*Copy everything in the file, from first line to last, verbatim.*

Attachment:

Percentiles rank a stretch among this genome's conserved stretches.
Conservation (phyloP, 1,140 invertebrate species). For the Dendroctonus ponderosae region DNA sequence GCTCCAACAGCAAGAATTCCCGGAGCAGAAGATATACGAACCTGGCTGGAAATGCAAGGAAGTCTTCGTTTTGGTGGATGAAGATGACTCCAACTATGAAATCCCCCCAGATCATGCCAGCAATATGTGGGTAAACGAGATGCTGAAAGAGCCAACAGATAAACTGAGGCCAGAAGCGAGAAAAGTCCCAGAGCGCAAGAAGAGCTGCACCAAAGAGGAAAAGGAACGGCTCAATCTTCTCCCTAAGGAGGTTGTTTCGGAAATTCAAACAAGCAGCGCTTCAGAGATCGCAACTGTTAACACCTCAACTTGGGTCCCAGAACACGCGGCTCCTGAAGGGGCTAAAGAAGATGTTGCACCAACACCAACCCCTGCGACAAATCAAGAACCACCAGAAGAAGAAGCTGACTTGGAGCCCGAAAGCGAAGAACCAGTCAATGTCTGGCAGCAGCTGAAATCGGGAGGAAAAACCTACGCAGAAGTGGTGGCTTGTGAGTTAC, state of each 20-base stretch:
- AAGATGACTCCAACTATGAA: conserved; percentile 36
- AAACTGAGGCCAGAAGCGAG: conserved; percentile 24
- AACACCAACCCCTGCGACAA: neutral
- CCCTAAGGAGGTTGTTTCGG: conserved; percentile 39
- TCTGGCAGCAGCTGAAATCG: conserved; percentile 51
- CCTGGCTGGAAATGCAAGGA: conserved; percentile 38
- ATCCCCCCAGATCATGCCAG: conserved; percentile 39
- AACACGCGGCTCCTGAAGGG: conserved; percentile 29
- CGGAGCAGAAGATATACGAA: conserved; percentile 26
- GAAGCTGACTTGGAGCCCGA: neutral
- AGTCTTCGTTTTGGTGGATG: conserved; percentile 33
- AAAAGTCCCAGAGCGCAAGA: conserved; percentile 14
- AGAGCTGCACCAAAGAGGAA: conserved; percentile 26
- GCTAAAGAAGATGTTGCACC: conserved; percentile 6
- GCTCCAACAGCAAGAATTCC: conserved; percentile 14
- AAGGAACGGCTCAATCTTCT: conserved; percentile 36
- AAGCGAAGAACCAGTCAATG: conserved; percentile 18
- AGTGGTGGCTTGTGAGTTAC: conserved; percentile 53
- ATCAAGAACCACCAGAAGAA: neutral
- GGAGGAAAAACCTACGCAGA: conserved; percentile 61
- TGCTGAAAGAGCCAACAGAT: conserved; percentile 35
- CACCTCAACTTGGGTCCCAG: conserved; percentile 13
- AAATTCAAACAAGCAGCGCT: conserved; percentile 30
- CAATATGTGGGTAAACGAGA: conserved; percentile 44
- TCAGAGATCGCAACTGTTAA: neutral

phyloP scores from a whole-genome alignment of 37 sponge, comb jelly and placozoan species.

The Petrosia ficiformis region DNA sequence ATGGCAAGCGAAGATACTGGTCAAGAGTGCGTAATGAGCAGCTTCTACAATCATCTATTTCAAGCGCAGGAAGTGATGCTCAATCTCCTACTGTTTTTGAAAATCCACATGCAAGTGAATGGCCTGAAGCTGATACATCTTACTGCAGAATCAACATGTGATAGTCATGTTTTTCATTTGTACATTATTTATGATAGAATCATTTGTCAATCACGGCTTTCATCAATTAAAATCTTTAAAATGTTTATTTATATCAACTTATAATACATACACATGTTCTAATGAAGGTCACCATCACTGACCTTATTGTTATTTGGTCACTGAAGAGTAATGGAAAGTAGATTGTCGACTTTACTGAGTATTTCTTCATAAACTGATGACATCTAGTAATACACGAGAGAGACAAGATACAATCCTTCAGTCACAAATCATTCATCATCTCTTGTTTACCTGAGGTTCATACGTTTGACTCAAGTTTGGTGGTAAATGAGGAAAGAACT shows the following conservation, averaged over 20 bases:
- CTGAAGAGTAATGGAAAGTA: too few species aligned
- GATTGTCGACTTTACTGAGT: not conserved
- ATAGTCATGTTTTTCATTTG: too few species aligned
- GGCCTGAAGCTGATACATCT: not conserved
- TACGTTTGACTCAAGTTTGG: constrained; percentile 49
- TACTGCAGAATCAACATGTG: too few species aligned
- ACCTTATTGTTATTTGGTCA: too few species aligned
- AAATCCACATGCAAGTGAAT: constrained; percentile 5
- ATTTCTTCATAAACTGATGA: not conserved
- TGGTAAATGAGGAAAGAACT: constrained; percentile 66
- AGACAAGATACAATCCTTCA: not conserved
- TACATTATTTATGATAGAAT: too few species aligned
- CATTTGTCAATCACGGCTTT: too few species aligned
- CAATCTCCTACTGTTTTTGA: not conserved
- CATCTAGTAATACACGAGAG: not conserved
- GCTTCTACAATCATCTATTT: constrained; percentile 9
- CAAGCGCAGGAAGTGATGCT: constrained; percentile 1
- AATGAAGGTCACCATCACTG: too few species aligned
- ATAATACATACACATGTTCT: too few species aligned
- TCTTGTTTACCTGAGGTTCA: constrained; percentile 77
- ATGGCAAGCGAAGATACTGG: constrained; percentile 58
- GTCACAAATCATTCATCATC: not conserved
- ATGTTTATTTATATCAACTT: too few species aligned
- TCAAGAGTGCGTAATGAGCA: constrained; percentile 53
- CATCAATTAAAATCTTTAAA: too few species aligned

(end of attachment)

Percentiles rank a stretch among this genome's conserved stretches.
Conservation (phyloP, 1,140 invertebrate species). For the Dendroctonus ponderosae region DNA sequence GCTCCAACAGCAAGAATTCCCGGAGCAGAAGATATACGAACCTGGCTGGAAATGCAAGGAAGTCTTCGTTTTGGTGGATGAAGATGACTCCAACTATGAAATCCCCCCAGATCATGCCAGCAATATGTGGGTAAACGAGATGCTGAAAGAGCCAACAGATAAACTGAGGCCAGAAGCGAGAAAAGTCCCAGAGCGCAAGAAGAGCTGCACCAAAGAGGAAAAGGAACGGCTCAATCTTCTCCCTAAGGAGGTTGTTTCGGAAATTCAAACAAGCAGCGCTTCAGAGATCGCAACTGTTAACACCTCAACTTGGGTCCCAGAACACGCGGCTCCTGAAGGGGCTAAAGAAGATGTTGCACCAACACCAACCCCTGCGACAAATCAAGAACCACCAGAAGAAGAAGCTGACTTGGAGCCCGAAAGCGAAGAACCAGTCAATGTCTGGCAGCAGCTGAAATCGGGAGGAAAAACCTACGCAGAAGTGGTGGCTTGTGAGTTAC, state of each 20-base stretch:
- AAGATGACTCCAACTATGAA: conserved; percentile 36
- AAACTGAGGCCAGAAGCGAG: conserved; percentile 24
- AACACCAACCCCTGCGACAA: neutral
- CCCTAAGGAGGTTGTTTCGG: conserved; percentile 39
- TCTGGCAGCAGCTGAAATCG: conserved; percentile 51
- CCTGGCTGGAAATGCAAGGA: conserved; percentile 38
- ATCCCCCCAGATCATGCCAG: conserved; percentile 39
- AACACGCGGCTCCTGAAGGG: conserved; percentile 29
- CGGAGCAGAAGATATACGAA: conserved; percentile 26
- GAAGCTGACTTGGAGCCCGA: neutral
- AGTCTTCGTTTTGGTGGATG: conserved; percentile 33
- AAAAGTCCCAGAGCGCAAGA: conserved; percentile 14
- AGAGCTGCACCAAAGAGGAA: conserved; percentile 26
- GCTAAAGAAGATGTTGCACC: conserved; percentile 6
- GCTCCAACAGCAAGAATTCC: conserved; percentile 14
- AAGGAACGGCTCAATCTTCT: conserved; percentile 36
- AAGCGAAGAACCAGTCAATG: conserved; percentile 18
- AGTGGTGGCTTGTGAGTTAC: conserved; percentile 53
- ATCAAGAACCACCAGAAGAA: neutral
- GGAGGAAAAACCTACGCAGA: conserved; percentile 61
- TGCTGAAAGAGCCAACAGAT: conserved; percentile 35
- CACCTCAACTTGGGTCCCAG: conserved; percentile 13
- AAATTCAAACAAGCAGCGCT: conserved; percentile 30
- CAATATGTGGGTAAACGAGA: conserved; percentile 44
- TCAGAGATCGCAACTGTTAA: neutral

phyloP scores from a whole-genome alignment of 37 sponge, comb jelly and placozoan species.

The Petrosia ficiformis region DNA sequence ATGGCAAGCGAAGATACTGGTCAAGAGTGCGTAATGAGCAGCTTCTACAATCATCTATTTCAAGCGCAGGAAGTGATGCTCAATCTCCTACTGTTTTTGAAAATCCACATGCAAGTGAATGGCCTGAAGCTGATACATCTTACTGCAGAATCAACATGTGATAGTCATGTTTTTCATTTGTACATTATTTATGATAGAATCATTTGTCAATCACGGCTTTCATCAATTAAAATCTTTAAAATGTTTATTTATATCAACTTATAATACATACACATGTTCTAATGAAGGTCACCATCACTGACCTTATTGTTATTTGGTCACTGAAGAGTAATGGAAAGTAGATTGTCGACTTTACTGAGTATTTCTTCATAAACTGATGACATCTAGTAATACACGAGAGAGACAAGATACAATCCTTCAGTCACAAATCATTCATCATCTCTTGTTTACCTGAGGTTCATACGTTTGACTCAAGTTTGGTGGTAAATGAGGAAAGAACT shows the following conservation, averaged over 20 bases:
- CTGAAGAGTAATGGAAAGTA: too few species aligned
- GATTGTCGACTTTACTGAGT: not conserved
- ATAGTCATGTTTTTCATTTG: too few species aligned
- GGCCTGAAGCTGATACATCT: not conserved
- TACGTTTGACTCAAGTTTGG: constrained; percentile 49
- TACTGCAGAATCAACATGTG: too few species aligned
- ACCTTATTGTTATTTGGTCA: too few species aligned
- AAATCCACATGCAAGTGAAT: constrained; percentile 5
- ATTTCTTCATAAACTGATGA: not conserved
- TGGTAAATGAGGAAAGAACT: constrained; percentile 66
- AGACAAGATACAATCCTTCA: not conserved
- TACATTATTTATGATAGAAT: too few species aligned
- CATTTGTCAATCACGGCTTT: too few species aligned
- CAATCTCCTACTGTTTTTGA: not conserved
- CATCTAGTAATACACGAGAG: not conserved
- GCTTCTACAATCATCTATTT: constrained; percentile 9
- CAAGCGCAGGAAGTGATGCT: constrained; percentile 1
- AATGAAGGTCACCATCACTG: too few species aligned
- ATAATACATACACATGTTCT: too few species aligned
- TCTTGTTTACCTGAGGTTCA: constrained; percentile 77
- ATGGCAAGCGAAGATACTGG: constrained; percentile 58
- GTCACAAATCATTCATCATC: not conserved
- ATGTTTATTTATATCAACTT: too few species aligned
- TCAAGAGTGCGTAATGAGCA: constrained; percentile 53
- CATCAATTAAAATCTTTAAA: too few species aligned